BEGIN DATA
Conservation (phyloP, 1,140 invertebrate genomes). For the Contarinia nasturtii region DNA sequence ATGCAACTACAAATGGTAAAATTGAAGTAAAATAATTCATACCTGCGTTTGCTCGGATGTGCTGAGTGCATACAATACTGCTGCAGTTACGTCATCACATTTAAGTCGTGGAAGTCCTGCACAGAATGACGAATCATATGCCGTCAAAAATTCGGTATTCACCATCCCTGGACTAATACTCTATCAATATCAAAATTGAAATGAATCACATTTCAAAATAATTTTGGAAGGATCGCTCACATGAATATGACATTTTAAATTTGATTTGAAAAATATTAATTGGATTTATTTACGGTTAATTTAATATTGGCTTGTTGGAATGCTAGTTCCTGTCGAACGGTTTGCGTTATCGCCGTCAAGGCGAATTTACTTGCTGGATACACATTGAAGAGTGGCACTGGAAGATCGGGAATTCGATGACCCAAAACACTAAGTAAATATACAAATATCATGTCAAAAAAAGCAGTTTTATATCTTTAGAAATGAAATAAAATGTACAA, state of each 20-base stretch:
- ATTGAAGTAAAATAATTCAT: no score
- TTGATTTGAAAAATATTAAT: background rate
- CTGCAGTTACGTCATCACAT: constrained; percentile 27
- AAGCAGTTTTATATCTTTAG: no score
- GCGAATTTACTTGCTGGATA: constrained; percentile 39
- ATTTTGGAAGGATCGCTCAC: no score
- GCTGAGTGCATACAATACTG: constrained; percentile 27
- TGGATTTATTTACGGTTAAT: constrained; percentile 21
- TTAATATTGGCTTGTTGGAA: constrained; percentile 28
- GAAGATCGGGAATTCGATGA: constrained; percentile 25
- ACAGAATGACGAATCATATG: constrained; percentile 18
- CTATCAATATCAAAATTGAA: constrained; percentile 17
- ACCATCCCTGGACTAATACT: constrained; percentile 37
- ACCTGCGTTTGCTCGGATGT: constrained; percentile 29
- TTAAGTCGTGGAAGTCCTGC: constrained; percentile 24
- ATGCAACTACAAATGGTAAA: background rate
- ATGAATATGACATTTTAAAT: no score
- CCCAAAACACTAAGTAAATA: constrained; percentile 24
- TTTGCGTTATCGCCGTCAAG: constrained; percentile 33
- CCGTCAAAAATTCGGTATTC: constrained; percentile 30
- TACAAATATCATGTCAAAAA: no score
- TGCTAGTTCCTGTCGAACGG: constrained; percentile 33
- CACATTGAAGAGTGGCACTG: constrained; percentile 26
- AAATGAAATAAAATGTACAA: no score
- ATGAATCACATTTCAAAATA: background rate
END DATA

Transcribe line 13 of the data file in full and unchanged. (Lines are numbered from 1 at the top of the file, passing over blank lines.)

- CTATCAATATCAAAATTGAA: constrained; percentile 17